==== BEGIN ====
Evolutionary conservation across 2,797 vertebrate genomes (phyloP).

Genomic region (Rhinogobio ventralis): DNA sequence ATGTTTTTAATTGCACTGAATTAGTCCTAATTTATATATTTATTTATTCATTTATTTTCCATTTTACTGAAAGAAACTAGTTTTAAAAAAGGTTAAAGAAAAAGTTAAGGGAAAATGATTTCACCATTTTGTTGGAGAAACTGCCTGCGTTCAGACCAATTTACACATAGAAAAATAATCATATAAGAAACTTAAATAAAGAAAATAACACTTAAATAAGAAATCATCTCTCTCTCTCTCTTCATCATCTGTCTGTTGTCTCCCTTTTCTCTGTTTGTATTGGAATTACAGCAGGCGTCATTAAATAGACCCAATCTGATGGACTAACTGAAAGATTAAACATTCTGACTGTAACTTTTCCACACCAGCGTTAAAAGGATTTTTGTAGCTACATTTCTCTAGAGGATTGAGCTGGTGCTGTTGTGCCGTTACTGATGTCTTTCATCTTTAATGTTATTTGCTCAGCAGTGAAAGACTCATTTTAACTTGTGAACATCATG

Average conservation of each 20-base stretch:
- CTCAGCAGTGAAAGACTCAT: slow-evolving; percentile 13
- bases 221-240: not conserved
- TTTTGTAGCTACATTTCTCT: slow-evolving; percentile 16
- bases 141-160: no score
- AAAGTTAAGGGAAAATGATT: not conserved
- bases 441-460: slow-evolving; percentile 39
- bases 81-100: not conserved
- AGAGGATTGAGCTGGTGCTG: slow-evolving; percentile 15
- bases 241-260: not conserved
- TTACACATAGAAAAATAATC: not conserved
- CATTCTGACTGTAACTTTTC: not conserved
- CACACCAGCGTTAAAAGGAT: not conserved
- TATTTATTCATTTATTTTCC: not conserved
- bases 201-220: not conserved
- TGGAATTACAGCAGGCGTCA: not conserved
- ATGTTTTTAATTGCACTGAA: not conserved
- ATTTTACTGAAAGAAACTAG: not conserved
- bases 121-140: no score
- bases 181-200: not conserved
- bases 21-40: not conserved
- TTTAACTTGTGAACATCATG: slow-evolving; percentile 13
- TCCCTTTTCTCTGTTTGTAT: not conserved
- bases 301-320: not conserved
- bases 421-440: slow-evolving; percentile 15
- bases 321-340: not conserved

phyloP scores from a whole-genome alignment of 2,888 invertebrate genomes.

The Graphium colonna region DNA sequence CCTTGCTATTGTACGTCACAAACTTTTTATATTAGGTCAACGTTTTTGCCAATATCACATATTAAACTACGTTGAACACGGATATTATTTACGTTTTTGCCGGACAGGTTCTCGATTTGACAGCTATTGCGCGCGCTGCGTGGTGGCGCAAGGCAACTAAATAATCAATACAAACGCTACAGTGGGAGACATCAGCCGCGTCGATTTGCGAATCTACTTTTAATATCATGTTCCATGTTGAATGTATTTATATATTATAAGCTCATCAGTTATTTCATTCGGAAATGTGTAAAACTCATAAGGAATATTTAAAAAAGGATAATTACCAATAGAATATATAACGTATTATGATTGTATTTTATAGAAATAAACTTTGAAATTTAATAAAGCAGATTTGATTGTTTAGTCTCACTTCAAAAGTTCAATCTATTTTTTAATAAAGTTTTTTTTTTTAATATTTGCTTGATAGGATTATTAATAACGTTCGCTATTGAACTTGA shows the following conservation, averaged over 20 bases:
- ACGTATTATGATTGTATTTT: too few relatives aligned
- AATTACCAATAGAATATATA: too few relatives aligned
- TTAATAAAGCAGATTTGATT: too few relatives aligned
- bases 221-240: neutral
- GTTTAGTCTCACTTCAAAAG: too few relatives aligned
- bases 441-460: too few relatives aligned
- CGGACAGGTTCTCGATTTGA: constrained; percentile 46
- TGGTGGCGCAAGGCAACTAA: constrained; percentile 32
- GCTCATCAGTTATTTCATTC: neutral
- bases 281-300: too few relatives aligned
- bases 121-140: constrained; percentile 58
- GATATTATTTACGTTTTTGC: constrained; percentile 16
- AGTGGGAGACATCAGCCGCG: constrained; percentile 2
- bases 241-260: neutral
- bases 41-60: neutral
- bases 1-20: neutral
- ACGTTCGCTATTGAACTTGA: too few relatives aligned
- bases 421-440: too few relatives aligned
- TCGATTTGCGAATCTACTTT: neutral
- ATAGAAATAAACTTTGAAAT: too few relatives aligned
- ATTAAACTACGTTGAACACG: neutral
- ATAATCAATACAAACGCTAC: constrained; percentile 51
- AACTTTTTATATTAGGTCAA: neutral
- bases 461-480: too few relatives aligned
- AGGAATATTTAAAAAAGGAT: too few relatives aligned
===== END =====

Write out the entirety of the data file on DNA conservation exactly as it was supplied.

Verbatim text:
Evolutionary conservation across 2,797 vertebrate genomes (phyloP).

Genomic region (Rhinogobio ventralis): DNA sequence ATGTTTTTAATTGCACTGAATTAGTCCTAATTTATATATTTATTTATTCATTTATTTTCCATTTTACTGAAAGAAACTAGTTTTAAAAAAGGTTAAAGAAAAAGTTAAGGGAAAATGATTTCACCATTTTGTTGGAGAAACTGCCTGCGTTCAGACCAATTTACACATAGAAAAATAATCATATAAGAAACTTAAATAAAGAAAATAACACTTAAATAAGAAATCATCTCTCTCTCTCTCTTCATCATCTGTCTGTTGTCTCCCTTTTCTCTGTTTGTATTGGAATTACAGCAGGCGTCATTAAATAGACCCAATCTGATGGACTAACTGAAAGATTAAACATTCTGACTGTAACTTTTCCACACCAGCGTTAAAAGGATTTTTGTAGCTACATTTCTCTAGAGGATTGAGCTGGTGCTGTTGTGCCGTTACTGATGTCTTTCATCTTTAATGTTATTTGCTCAGCAGTGAAAGACTCATTTTAACTTGTGAACATCATG

Average conservation of each 20-base stretch:
- CTCAGCAGTGAAAGACTCAT: slow-evolving; percentile 13
- bases 221-240: not conserved
- TTTTGTAGCTACATTTCTCT: slow-evolving; percentile 16
- bases 141-160: no score
- AAAGTTAAGGGAAAATGATT: not conserved
- bases 441-460: slow-evolving; percentile 39
- bases 81-100: not conserved
- AGAGGATTGAGCTGGTGCTG: slow-evolving; percentile 15
- bases 241-260: not conserved
- TTACACATAGAAAAATAATC: not conserved
- CATTCTGACTGTAACTTTTC: not conserved
- CACACCAGCGTTAAAAGGAT: not conserved
- TATTTATTCATTTATTTTCC: not conserved
- bases 201-220: not conserved
- TGGAATTACAGCAGGCGTCA: not conserved
- ATGTTTTTAATTGCACTGAA: not conserved
- ATTTTACTGAAAGAAACTAG: not conserved
- bases 121-140: no score
- bases 181-200: not conserved
- bases 21-40: not conserved
- TTTAACTTGTGAACATCATG: slow-evolving; percentile 13
- TCCCTTTTCTCTGTTTGTAT: not conserved
- bases 301-320: not conserved
- bases 421-440: slow-evolving; percentile 15
- bases 321-340: not conserved

phyloP scores from a whole-genome alignment of 2,888 invertebrate genomes.

The Graphium colonna region DNA sequence CCTTGCTATTGTACGTCACAAACTTTTTATATTAGGTCAACGTTTTTGCCAATATCACATATTAAACTACGTTGAACACGGATATTATTTACGTTTTTGCCGGACAGGTTCTCGATTTGACAGCTATTGCGCGCGCTGCGTGGTGGCGCAAGGCAACTAAATAATCAATACAAACGCTACAGTGGGAGACATCAGCCGCGTCGATTTGCGAATCTACTTTTAATATCATGTTCCATGTTGAATGTATTTATATATTATAAGCTCATCAGTTATTTCATTCGGAAATGTGTAAAACTCATAAGGAATATTTAAAAAAGGATAATTACCAATAGAATATATAACGTATTATGATTGTATTTTATAGAAATAAACTTTGAAATTTAATAAAGCAGATTTGATTGTTTAGTCTCACTTCAAAAGTTCAATCTATTTTTTAATAAAGTTTTTTTTTTTAATATTTGCTTGATAGGATTATTAATAACGTTCGCTATTGAACTTGA shows the following conservation, averaged over 20 bases:
- ACGTATTATGATTGTATTTT: too few relatives aligned
- AATTACCAATAGAATATATA: too few relatives aligned
- TTAATAAAGCAGATTTGATT: too few relatives aligned
- bases 221-240: neutral
- GTTTAGTCTCACTTCAAAAG: too few relatives aligned
- bases 441-460: too few relatives aligned
- CGGACAGGTTCTCGATTTGA: constrained; percentile 46
- TGGTGGCGCAAGGCAACTAA: constrained; percentile 32
- GCTCATCAGTTATTTCATTC: neutral
- bases 281-300: too few relatives aligned
- bases 121-140: constrained; percentile 58
- GATATTATTTACGTTTTTGC: constrained; percentile 16
- AGTGGGAGACATCAGCCGCG: constrained; percentile 2
- bases 241-260: neutral
- bases 41-60: neutral
- bases 1-20: neutral
- ACGTTCGCTATTGAACTTGA: too few relatives aligned
- bases 421-440: too few relatives aligned
- TCGATTTGCGAATCTACTTT: neutral
- ATAGAAATAAACTTTGAAAT: too few relatives aligned
- ATTAAACTACGTTGAACACG: neutral
- ATAATCAATACAAACGCTAC: constrained; percentile 51
- AACTTTTTATATTAGGTCAA: neutral
- bases 461-480: too few relatives aligned
- AGGAATATTTAAAAAAGGAT: too few relatives aligned